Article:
Before signing up for a dog training class, ask if you could observe a class to see if it would be right for you. Some trainers are all about positive teaching (my personal favorite) where you quickly reward for the correct behavior with a quick word of praise or a click (see clicker training: http://www.clickertrain.com/whatis.html) along with a taste of an irresistible treat. Incorrect behaviors are corrected with a distinct sound such as “aaap!” and an immediate repeat of the exercise until they get it right to deserve their reward. Dogs like to be rewarded! They want to please you and will eventually learn to do what you want with this type of training. It may take longer for some breeds to get it. See on average how quickly your dog learns here (from Stanley Cohen’s “The Intelligence of Dogs”): http://en.wikipedia.org/wiki/The_Intelligence_of_Dogs

Other dog trainers rely on combinations of techniques that may include corrections with a quick jerk on a choke collar to regain the dog’s focus. The collar used in training or “working your dog” at a dog sport can make a big difference in the dog’s behavior. Some very stubborn out-of-control dogs may only initially respond to a prong collar or the even harsher electric shock collar (this should only be used as a last resort when other training methods have been unsuccessful, please consult a dog trainer before using.)

Clancy doing his "stick 'em up" trick, one of Clancy's many tricks under his Advanced Trick Dog Title. Keeshonden love to learn and perform tricks! All dogs love to learn new things and with even just 10 minutes of daily training sessions, it won't be long before your dog can show off what it knows!

Clancy doing his “stick ’em up” trick, one of Clancy’s many tricks under his Advanced Trick Dog Title. Keeshonden love to learn and perform tricks! All dogs love to learn new things and with even just 10 minutes of daily training sessions, it won’t be long before your dog can show off what it knows!

The keeshond is an emotional dog that does not respond well to harsh corrections, punishments or raised voices. They are smart dogs that enjoy being trained (as long as you keep it fun!) Clancy enjoys doing “Tricks for Treats” everyday and also understands when I get his leather buckle collar out to put on him, it’s time to “work”. I only place it on him when we are doing training or doing an obedience trial. (Other times when we are out and about for fun, he wears his harness.) When I place his show lead on him, he knows that it means it’s time to be a “show dog” and his behavior changes appropriately.

Though Clancy and I will likely never be classified as "athletes", we do enjoy having fun participating in all kinds of dog sports! Here Clancy and I are doing lure coursing. As long as you and your dog have a good bond and basic training, you two can learn to participate in all kinds of dog sports and activities together!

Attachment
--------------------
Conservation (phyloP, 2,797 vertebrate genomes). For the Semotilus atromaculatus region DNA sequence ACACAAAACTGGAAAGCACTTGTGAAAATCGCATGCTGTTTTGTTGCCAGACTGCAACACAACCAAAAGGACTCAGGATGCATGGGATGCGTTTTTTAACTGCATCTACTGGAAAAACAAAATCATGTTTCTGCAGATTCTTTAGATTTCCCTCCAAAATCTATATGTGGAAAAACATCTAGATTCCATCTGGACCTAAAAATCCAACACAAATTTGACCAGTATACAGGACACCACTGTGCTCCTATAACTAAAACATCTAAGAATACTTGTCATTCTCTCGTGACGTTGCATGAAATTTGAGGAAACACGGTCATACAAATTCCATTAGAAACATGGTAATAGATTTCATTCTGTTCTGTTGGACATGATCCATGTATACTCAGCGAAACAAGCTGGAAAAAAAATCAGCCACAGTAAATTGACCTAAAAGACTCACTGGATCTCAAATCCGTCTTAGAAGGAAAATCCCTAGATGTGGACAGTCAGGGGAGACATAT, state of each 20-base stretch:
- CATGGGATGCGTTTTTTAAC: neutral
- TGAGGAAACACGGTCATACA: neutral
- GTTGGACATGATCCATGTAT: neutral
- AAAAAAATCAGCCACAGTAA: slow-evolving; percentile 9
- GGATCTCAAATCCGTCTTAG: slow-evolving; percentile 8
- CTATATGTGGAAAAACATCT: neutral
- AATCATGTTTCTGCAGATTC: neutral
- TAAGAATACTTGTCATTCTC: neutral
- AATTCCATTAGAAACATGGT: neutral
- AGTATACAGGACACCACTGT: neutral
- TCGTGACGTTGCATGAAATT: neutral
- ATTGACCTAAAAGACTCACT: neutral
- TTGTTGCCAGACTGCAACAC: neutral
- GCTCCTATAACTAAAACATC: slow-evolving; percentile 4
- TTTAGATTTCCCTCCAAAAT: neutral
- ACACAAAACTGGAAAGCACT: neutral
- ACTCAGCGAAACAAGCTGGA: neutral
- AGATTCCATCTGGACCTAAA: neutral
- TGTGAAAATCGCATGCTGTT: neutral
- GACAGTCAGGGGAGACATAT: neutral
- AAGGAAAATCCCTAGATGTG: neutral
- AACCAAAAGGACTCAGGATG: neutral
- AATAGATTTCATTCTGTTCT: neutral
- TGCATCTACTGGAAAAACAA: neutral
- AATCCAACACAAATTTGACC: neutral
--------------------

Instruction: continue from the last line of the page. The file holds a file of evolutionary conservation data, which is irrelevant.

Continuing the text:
Though Clancy and I will likely never be classified as “athletes”, we do enjoy having fun participating in all kinds of dog sports! Here Clancy and I are doing lure coursing. As long as you and your dog have a good bond and basic training, you two can learn to participate in all kinds of dog sports and activities together!

After some basic manners training, you will be able to bring your dog out and about and start exploring the large variety of dog sports available in your area (you and your dog do not need to be an athlete, it’s just an opportunity to have fun with your dog!) The American Kennel Club offers a “Canine Good Citizen” test that every dog owner should strive to complete with their dog. Here are the test items: http://classic.akc.org/events/cgc/training_testing.cfm Many dog trainers offer prep classes and then give you the opportunity to take the test at during the last training class. If your dog can complete all ten items on the test, they are indeed an ambassador of dog-kind and you should be proud to bring your dog out in public! If every dog was a “Canine Good Citizen”, then there would be less fear of dogs and we would have more opportunities to have man’s best friend with us everywhere we go, making us a better friend to our canine companion.
Clancy proudly sits next to his AKC Canine Good Citizen certificate and course graduation certificate. Every dog and owner should aspire to achieve this to be a confident ambassador of dog-kind! Training to pass the AKC Canine Good Citizen test (any dog, mixed or pure-bred can achieve this) takes a lot of practice and patience. If at first you don't succeed, try... try again!

Clancy proudly sits next to his AKC Canine Good Citizen certificate and course graduation certificate. Every dog and owner should aspire to achieve this to be a confident ambassador of dog-kind! Training to pass the AKC Canine Good Citizen test (any dog, mixed or pure-bred can achieve this) takes a lot of practice and patience. If at first you don’t succeed, try… try again!